Tuesday, 5 May 2009

Kazimir Malevich and the Black Square

"Black square on white field, carrying abstraction to its ultimate geometric simplification. Called a "dead square" and a "void" by the critics, as well as "the greatest by far among the fairground tricks of instant culture." To Malevich, however, this square symbolized a "full void," in that it showed how painting could fulfill itself unaided by any reference to a specific external reality. For him the square represented only Suprematism: "the supremacy of pure feeling" in and of itself. Malevich removes specific subject matter by shifting away from representation and mimesis and towards the purity of mathematical geometry. "The square = feeling, the white field = the void beyond this feeling."

The Black Square is not quite as simple as it looks: even by taking art to degree zero as Malevich does here, he creates a stressed reading of figure that reads two ways, either a black square on top of a white ground or a black hole surrounded by a white border. Every object has a static facade and an inner dynamic."

Much like Malevich's ideal of the square representing 
"a blissful sense of liberating non-objectivity...where nothing is real except feeling... and so feeling became the substance of life." suggests similar connotations with the black square symbolically conveying conformity.
For us the black square reflects the nature of modernity and the organisation of societies in that escapism is offered as a remedy, as opposed to societies providing a remedy for escapism.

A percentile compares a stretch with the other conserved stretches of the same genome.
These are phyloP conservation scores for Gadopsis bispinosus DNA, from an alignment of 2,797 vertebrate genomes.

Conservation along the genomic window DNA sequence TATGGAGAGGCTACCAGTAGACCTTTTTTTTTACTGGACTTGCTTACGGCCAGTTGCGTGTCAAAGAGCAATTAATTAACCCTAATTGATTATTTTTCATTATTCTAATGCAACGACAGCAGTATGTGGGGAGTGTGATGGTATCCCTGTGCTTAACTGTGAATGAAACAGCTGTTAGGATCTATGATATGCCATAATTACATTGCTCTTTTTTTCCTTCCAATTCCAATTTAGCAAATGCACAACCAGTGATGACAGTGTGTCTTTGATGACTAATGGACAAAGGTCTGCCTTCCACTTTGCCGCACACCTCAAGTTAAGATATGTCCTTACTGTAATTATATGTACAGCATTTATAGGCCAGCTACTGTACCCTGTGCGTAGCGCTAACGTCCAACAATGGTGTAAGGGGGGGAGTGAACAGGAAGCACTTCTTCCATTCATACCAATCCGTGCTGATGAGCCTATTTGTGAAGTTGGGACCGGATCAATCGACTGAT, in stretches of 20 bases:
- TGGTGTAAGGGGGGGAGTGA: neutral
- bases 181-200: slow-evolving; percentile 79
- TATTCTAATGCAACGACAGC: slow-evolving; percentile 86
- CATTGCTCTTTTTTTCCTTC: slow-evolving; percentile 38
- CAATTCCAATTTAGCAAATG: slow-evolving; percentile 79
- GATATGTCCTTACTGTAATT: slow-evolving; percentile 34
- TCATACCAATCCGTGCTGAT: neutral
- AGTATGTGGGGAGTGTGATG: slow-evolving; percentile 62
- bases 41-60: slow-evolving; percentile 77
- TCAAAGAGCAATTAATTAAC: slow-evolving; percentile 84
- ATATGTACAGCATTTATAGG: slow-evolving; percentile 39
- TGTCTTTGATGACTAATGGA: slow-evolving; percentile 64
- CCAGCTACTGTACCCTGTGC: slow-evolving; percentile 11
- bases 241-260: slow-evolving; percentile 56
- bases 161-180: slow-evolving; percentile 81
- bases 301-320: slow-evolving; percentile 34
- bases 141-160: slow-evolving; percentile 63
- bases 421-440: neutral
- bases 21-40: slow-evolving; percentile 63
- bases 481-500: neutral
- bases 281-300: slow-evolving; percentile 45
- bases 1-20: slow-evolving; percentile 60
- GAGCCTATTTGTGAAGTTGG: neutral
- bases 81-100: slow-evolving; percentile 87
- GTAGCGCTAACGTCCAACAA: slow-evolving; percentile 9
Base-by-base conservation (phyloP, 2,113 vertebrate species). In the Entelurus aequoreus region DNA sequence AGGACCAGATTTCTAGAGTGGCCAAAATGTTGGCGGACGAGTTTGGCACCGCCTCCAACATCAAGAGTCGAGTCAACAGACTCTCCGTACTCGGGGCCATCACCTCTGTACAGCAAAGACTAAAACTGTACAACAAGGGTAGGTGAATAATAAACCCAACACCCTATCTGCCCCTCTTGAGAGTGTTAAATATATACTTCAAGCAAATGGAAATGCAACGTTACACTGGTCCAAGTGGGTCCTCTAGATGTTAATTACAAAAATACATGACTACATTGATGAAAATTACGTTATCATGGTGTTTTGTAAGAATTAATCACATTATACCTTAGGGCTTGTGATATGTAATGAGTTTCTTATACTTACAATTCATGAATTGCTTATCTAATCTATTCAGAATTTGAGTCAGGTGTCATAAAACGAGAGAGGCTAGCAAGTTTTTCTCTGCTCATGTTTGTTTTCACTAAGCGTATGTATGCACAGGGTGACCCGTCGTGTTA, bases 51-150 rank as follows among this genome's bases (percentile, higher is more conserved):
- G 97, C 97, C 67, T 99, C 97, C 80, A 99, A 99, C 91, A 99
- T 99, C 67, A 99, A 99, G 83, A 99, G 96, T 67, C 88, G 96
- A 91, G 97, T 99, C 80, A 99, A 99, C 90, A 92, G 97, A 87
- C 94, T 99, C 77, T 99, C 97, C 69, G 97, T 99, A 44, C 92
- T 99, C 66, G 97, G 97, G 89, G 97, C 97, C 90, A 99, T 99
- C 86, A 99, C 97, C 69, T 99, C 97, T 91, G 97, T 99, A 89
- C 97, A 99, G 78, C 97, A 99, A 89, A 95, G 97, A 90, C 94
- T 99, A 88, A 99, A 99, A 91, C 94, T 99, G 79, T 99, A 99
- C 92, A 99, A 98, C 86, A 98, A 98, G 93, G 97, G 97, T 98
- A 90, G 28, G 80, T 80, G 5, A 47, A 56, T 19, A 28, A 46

The natural progression leads seamlessly onto the conflictual geometry of the triangle and its religious or 'spiritual' affiliations - a 'hyper-reality' to manufacture purpose and a craving for meaning.

In the works of Sartre and Heidegger, they describe FACTICITY as the relation to objects and events, as well as emotions respectively, in order to create a sense of identity. This leads to the split of the consciousness between objectivity and subjectivity, what Sartre coined the 
'in-itself'and the 'for-itself'.
In a contradictory sense, Malevich is objectifying his 'non-objective' square by appropriating a definition upon it. The square must be 'felt' or firstly perceived as a square in order for it to be subjective, emotive. The very fact of calling it a square prompts the viewer to 'see' it thusly, and not to 'see' it as a hollow white square.
The FACTICITY of objects is often where feeling is derived. The 'fact' that I may like Liverpool over Manchester is only considered 'fact' as Manchester exists and the comparison can be made. The same can be said for the mass conformity of an idea (hegemony) that propels individuals to feel a need to 'escape'. One does not exist without the other.

The triangle exists within the square, one is the cause of the other and both are ironic.
Escapism is revered often in the from of religion, and on the basis of ill logic, whilst conformity works very much in a similar fashion, perpetuating the unhappiness that prompts the desire to escape.

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